Failed Hearing Test

(21 Posts)
EatDessertFirst Wed 26-Feb-14 17:45:14

My DD5 failed a hearing test at school today. The letter stated that 'the test was incomplete due to lack of understanding'. I have made an appointment with the GP for Monday as recommended.

I'm trying not to be PFB about this whole thing but, firstly, I genuinely don't believe she has an issue with her hearing. She was an early talker and her speech is perfect. She is in top sets for reading and writing. Secondly, I don't totally believe she 'lacked understanding'. She was able to tell me how the test was carried out. I don't know whether to enquire at the school for further detail (e.g. how much time allocated to each child etc) before dragging her to a doctors appointment.

Anyone else had this experience? Should I just follow procedure and cross fingers or ask questions at the school?

BambooBear13 Wed 26-Feb-14 18:04:39

It's fairly common. They will simply redo the test to make sure - in proper test conditions

Cookie79 Wed 26-Feb-14 18:13:57

I wouldn't worry too much, DD failed her school test. We were a bit concerned but we arranged an appointment with audiology and she passed with flying colours. The second test was in proper conditions in a soundproofed room.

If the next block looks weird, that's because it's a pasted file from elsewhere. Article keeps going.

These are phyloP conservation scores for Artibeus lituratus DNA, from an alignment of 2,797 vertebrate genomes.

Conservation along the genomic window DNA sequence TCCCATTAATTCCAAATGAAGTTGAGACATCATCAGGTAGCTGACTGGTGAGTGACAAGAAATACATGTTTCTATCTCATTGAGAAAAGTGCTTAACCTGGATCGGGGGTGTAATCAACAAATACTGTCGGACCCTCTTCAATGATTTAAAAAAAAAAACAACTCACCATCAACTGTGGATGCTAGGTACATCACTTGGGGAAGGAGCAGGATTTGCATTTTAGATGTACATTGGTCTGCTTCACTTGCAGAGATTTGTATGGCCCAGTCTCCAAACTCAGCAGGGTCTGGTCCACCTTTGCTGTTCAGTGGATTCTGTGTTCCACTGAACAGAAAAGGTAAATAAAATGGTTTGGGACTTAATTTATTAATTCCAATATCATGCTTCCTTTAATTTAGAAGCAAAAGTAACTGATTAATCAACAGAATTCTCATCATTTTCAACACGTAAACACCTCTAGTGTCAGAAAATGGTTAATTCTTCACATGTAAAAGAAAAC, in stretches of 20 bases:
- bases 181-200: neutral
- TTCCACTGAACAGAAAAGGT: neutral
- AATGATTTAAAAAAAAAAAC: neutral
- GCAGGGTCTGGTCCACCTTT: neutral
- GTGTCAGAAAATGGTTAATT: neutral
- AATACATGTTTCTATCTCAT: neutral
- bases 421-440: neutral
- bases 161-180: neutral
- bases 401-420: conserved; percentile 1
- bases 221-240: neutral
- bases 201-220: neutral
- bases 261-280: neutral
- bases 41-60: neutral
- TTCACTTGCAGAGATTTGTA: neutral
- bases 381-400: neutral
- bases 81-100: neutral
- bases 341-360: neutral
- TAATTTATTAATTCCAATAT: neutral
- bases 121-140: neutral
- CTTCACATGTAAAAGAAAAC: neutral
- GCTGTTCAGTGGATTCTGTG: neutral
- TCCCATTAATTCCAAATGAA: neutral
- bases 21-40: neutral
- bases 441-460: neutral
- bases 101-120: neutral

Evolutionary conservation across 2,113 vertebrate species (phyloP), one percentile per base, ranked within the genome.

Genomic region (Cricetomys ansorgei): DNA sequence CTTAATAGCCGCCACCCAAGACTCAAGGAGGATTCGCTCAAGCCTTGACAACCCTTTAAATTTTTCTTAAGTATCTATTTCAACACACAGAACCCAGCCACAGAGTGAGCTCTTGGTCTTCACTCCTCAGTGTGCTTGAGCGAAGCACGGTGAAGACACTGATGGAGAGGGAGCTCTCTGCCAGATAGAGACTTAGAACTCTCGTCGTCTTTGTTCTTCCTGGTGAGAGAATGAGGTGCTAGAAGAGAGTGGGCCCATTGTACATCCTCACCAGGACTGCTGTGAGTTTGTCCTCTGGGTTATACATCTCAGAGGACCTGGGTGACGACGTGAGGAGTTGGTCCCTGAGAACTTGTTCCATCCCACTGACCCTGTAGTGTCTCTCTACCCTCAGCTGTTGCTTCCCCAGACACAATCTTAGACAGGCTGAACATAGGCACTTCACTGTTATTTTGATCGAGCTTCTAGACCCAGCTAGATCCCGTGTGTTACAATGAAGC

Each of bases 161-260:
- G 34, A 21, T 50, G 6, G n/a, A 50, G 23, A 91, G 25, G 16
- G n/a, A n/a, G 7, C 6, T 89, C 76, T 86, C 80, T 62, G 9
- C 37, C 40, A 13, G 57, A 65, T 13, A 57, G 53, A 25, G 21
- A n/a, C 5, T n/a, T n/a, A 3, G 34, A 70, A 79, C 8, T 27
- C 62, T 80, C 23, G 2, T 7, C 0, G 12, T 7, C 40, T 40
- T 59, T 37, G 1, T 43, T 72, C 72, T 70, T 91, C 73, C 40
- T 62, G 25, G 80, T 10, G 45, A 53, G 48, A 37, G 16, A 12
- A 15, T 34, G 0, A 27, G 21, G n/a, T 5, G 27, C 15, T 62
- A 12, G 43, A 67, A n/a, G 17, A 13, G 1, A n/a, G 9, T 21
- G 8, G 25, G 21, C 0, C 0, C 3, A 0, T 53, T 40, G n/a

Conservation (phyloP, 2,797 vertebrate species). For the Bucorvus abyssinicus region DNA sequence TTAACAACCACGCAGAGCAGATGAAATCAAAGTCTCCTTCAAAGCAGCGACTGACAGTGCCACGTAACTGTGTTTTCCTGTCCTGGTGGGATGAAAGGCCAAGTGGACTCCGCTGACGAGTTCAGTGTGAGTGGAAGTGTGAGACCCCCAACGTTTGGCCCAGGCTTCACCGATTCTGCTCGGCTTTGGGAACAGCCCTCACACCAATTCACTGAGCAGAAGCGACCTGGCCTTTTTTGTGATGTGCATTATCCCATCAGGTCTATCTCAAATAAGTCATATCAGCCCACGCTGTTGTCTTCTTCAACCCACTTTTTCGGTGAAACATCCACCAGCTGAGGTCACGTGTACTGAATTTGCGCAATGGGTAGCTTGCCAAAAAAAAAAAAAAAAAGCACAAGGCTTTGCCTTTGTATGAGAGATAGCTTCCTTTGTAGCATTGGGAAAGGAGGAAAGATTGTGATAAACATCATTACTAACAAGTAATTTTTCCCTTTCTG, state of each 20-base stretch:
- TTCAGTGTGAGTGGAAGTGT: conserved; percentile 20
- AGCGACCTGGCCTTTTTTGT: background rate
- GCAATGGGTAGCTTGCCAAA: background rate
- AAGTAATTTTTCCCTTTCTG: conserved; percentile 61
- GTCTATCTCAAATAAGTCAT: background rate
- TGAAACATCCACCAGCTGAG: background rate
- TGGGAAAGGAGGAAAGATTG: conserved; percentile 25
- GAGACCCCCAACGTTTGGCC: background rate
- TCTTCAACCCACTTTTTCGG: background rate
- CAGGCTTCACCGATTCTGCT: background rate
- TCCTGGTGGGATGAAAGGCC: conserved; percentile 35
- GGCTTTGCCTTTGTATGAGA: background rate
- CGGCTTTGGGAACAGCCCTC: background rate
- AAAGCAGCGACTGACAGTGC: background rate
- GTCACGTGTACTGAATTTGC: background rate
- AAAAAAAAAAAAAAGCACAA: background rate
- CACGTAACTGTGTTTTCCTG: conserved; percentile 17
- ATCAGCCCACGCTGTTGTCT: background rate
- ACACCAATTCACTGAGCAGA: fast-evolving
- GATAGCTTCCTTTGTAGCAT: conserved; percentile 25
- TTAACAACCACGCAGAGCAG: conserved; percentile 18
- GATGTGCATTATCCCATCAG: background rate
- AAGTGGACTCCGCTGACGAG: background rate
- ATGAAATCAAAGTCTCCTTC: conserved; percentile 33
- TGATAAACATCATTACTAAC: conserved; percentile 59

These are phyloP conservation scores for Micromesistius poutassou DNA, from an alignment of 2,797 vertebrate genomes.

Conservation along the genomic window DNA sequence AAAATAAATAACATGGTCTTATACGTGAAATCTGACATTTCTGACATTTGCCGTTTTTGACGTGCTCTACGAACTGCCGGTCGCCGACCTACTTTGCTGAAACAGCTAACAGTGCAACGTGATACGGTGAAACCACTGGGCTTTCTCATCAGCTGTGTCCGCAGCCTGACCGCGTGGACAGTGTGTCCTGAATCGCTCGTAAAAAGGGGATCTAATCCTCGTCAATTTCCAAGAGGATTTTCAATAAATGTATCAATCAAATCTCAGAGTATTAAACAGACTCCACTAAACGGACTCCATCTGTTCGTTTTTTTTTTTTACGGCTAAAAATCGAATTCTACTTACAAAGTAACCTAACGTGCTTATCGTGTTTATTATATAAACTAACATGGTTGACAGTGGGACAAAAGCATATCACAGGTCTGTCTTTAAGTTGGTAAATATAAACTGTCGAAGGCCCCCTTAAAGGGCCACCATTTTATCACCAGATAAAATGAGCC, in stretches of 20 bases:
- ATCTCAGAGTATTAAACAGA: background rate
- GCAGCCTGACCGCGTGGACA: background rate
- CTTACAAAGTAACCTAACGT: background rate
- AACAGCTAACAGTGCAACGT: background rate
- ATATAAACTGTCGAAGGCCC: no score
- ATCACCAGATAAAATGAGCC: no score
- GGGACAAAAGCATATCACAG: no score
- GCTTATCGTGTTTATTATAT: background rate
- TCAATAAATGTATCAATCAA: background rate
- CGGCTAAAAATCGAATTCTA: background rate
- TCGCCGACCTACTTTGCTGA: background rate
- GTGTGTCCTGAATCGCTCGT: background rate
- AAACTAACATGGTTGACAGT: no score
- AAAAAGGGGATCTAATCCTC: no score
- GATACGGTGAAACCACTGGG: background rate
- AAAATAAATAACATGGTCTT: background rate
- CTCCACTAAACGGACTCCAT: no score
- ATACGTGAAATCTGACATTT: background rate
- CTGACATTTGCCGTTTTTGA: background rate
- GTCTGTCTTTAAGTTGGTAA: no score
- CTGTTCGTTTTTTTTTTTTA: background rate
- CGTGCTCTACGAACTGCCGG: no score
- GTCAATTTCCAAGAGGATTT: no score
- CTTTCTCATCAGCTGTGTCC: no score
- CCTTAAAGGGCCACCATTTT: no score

The best thing is that now we can throw it back in her face "don't you ignore me missy, I know you can hear me the doctor tested you ears!"

You might have to rearrange a few times if DD has a cold, we had to reschedule 3 times, as the test isn't as accurate if they are snotty and sniffly apparently.

xx

chemenger Wed 26-Feb-14 18:13:58

I failed a hearing test at school because you had to move a counter every time you heard a beep and I didn't want to spoil the pattern I had made with them so I ignored the last few beeps. I was retested a while later. DD2 failed the baby hearing test multiple times, we ended up being tested in hospital, she was too lazy or uninterested to look round at the person making noises behind her. Neither of us has hearing problems, but if we had it would be better to know.